Review by Lucy Alexander
Edited by Robyn Cadwallader
The woman has borrowed arms and legs.
She walks on a tightrope in front of the
watching crowd. They stand back as in-
structed, and do not attempt to become a
bigger part of what is happening…
It is difficult to find an adequate definition of prose poetry. If we say that prose poems are ‘literary works which exhibit poetic quality using emotional effects and heightened imagery but are written in prose instead of verse…’ we come close to what is happening in this volume. But, the line breaks do seem consequential. In the above quotation, the very specific slicing of in-/structed, calls into question the idea of prose gently working its way across the line of sight and breaking only at the margins, while the poetic line is broken in a considered way. Was it editorial choice? Or is the wider margin here suggesting that the text forms the column structure that is expected from a poem?
Pulse – Prose Poems breaks many conventions. Immediately upon handling, the volume requires the reader to become resourceful in their reading. There are no author acknowledgements for each of the individual pieces. No page numbers. The narrow columns of words crouch low on the page as if ready to spring from the corners. The volume itself defies expectation, much as the writing in it does.
The cover image of textured curtains in the sunlight is by Colin Knowles. The title is the only text that appears on it. Not until the title page are we introduced to the editors (Shane Strange and Monica Carroll), or the concept of the ‘Prose Poetry Project’:
The Prose Poetry Project was created by the International Poetry Studies Institute (IPSI) in November 2014, with the aim of collaboratively exploring the form and composition of prose poetry. The ongoing project aims to produce both creative and research outcomes stemming from the resurgence of interest in the prose poem.
Pulse is the second anthology collected through the collaborative work of the Prose Poetry Project, a collection of some twenty poets – academics and PhD candidates and writers – brought together from the UK and Australia (with a taste of NZ and the US via the Netherlands and Tanzania). Pulse interrogates the way prose poetry is created, consumed and categorised. The text also questions the way we readers we imbibe our prose and poetry. The volume invites the reader to sample fragments of work – somewhat like a wine tasting. Rather than guzzling a glass we are challenged contemplate the depth and character of each page (the pieces are rarely longer than this, often shorter) and to focus and concentrate on the flavour and mystery.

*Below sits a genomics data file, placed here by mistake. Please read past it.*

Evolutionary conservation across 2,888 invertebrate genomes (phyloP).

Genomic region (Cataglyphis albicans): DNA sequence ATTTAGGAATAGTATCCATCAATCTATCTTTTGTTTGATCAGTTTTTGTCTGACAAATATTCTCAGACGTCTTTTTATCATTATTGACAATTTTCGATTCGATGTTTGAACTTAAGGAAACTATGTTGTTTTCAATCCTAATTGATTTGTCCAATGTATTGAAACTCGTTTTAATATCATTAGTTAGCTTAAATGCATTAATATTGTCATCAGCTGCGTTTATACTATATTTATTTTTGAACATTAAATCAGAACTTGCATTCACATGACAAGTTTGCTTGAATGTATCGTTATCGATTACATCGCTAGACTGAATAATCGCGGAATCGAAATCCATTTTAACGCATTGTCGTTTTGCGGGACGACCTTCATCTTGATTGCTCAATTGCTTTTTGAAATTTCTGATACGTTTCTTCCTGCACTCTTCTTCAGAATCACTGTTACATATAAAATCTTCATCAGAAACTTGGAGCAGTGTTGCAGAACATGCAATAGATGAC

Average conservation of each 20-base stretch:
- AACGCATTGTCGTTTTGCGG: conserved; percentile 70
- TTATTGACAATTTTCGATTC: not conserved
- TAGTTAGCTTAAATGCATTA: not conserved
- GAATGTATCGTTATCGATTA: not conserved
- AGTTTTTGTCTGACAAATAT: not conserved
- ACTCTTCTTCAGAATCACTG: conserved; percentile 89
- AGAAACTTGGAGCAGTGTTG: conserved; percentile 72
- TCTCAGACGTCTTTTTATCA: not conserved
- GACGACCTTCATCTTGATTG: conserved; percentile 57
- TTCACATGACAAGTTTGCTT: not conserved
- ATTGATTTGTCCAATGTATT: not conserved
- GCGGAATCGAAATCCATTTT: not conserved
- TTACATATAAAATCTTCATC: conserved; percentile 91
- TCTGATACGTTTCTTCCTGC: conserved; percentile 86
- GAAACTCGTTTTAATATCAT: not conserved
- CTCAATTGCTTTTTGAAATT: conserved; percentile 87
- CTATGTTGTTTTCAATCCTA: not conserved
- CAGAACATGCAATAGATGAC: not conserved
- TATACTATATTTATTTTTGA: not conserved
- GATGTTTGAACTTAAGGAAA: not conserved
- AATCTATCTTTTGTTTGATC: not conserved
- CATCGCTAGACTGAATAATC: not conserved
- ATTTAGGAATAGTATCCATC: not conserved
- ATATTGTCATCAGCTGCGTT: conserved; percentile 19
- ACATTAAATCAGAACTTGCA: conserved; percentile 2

Each of the poetic fragments is stripped of its context and its authorship. It insists on being read from its own translucent vial. In their introduction, the editors explain that they:
wanted to show that the collaborative vigour of the (Prose Poetry) Project didn’t arise from any individual or select group of voices, but from the broad mixture of contributions … to emphasise that these works might be read less as poetry and more as a series of fragments (from) some undiscovered library.
As the second volume from the Prose Poetry Project (and maybe the selection process is explained in their first volume) this assertion from the editors raises questions of inclusion and segregation; surely the Prose Poetry Project is a select group of voices, as any anthology must be by its very nature? Here, rather than a call for contributions, the published volume collects pieces from the ongoing collaborative project. The contributors are all working in the field of cultural and creative research and perhaps, while highly qualified to play with convention, do not necessarily represent a broadest mixture of contributors?
Contributors are, however, geographically varied. Fourteen of them are working in Australia and six in the UK. The subject matter of their work extends from discussion of the form itself, (the patient concluded that, like many addictions, poetry was a way of learning to die.) through the blues (thelonius monk brings his finger down/ and hooks a skin stretch moment out to the/ boundaries…) to butterflies (The difference between butterfly and spud/ is that butterfly is to cut almost entirely in/ half and spread the halves apart…); from duck’s conversations (‘Because’, Says Mother/Duck ‘I equate significant milestones in/ your life with the inevitable narrowing of/ opportunities in mine…’) to genocide, war, (During the Gombe War, chimpanzee killed chimpanzee: is that massacre?) and to the natural world’s events, small and large (Bright drops of blood on the pale green underside of the leaves he saw were ladybirds…). The poems take their lead from one another and build new, startling images from what went before. The Pulse of the title is the continuum of the gentle play between the contributors who riff and almost seem to improvise over one another’s analogies, themes and phrasing.